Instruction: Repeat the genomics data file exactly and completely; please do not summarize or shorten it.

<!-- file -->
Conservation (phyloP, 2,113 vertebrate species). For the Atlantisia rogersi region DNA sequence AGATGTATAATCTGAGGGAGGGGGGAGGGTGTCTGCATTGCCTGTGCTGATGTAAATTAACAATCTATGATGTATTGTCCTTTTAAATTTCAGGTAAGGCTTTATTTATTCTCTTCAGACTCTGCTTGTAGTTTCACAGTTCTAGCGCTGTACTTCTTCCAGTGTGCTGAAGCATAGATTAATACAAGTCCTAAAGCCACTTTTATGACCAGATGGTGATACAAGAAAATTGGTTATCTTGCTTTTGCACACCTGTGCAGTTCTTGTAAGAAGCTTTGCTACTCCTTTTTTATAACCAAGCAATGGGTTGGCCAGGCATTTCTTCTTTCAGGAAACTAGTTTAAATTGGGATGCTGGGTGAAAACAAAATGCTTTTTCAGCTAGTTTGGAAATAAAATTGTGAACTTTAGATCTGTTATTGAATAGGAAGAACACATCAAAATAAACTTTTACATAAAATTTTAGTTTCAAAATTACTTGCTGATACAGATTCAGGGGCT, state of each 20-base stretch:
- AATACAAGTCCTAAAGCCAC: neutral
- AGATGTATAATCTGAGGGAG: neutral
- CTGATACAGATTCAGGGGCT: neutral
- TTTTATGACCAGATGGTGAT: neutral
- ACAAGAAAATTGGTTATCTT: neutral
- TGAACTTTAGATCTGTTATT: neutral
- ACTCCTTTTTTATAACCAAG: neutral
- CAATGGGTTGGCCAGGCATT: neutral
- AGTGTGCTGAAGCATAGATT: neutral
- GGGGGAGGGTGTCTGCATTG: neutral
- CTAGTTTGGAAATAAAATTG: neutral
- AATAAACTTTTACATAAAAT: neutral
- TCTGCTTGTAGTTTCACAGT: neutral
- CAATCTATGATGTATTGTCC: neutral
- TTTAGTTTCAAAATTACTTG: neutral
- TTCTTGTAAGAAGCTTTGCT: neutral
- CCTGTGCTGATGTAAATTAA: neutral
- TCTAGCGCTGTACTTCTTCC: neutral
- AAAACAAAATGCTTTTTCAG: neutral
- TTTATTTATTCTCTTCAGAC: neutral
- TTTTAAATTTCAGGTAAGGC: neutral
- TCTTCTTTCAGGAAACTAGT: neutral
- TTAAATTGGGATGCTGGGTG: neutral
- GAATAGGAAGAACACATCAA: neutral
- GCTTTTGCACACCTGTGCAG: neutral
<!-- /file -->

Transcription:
Conservation (phyloP, 2,113 vertebrate species). For the Atlantisia rogersi region DNA sequence AGATGTATAATCTGAGGGAGGGGGGAGGGTGTCTGCATTGCCTGTGCTGATGTAAATTAACAATCTATGATGTATTGTCCTTTTAAATTTCAGGTAAGGCTTTATTTATTCTCTTCAGACTCTGCTTGTAGTTTCACAGTTCTAGCGCTGTACTTCTTCCAGTGTGCTGAAGCATAGATTAATACAAGTCCTAAAGCCACTTTTATGACCAGATGGTGATACAAGAAAATTGGTTATCTTGCTTTTGCACACCTGTGCAGTTCTTGTAAGAAGCTTTGCTACTCCTTTTTTATAACCAAGCAATGGGTTGGCCAGGCATTTCTTCTTTCAGGAAACTAGTTTAAATTGGGATGCTGGGTGAAAACAAAATGCTTTTTCAGCTAGTTTGGAAATAAAATTGTGAACTTTAGATCTGTTATTGAATAGGAAGAACACATCAAAATAAACTTTTACATAAAATTTTAGTTTCAAAATTACTTGCTGATACAGATTCAGGGGCT, state of each 20-base stretch:
- AATACAAGTCCTAAAGCCAC: neutral
- AGATGTATAATCTGAGGGAG: neutral
- CTGATACAGATTCAGGGGCT: neutral
- TTTTATGACCAGATGGTGAT: neutral
- ACAAGAAAATTGGTTATCTT: neutral
- TGAACTTTAGATCTGTTATT: neutral
- ACTCCTTTTTTATAACCAAG: neutral
- CAATGGGTTGGCCAGGCATT: neutral
- AGTGTGCTGAAGCATAGATT: neutral
- GGGGGAGGGTGTCTGCATTG: neutral
- CTAGTTTGGAAATAAAATTG: neutral
- AATAAACTTTTACATAAAAT: neutral
- TCTGCTTGTAGTTTCACAGT: neutral
- CAATCTATGATGTATTGTCC: neutral
- TTTAGTTTCAAAATTACTTG: neutral
- TTCTTGTAAGAAGCTTTGCT: neutral
- CCTGTGCTGATGTAAATTAA: neutral
- TCTAGCGCTGTACTTCTTCC: neutral
- AAAACAAAATGCTTTTTCAG: neutral
- TTTATTTATTCTCTTCAGAC: neutral
- TTTTAAATTTCAGGTAAGGC: neutral
- TCTTCTTTCAGGAAACTAGT: neutral
- TTAAATTGGGATGCTGGGTG: neutral
- GAATAGGAAGAACACATCAA: neutral
- GCTTTTGCACACCTGTGCAG: neutral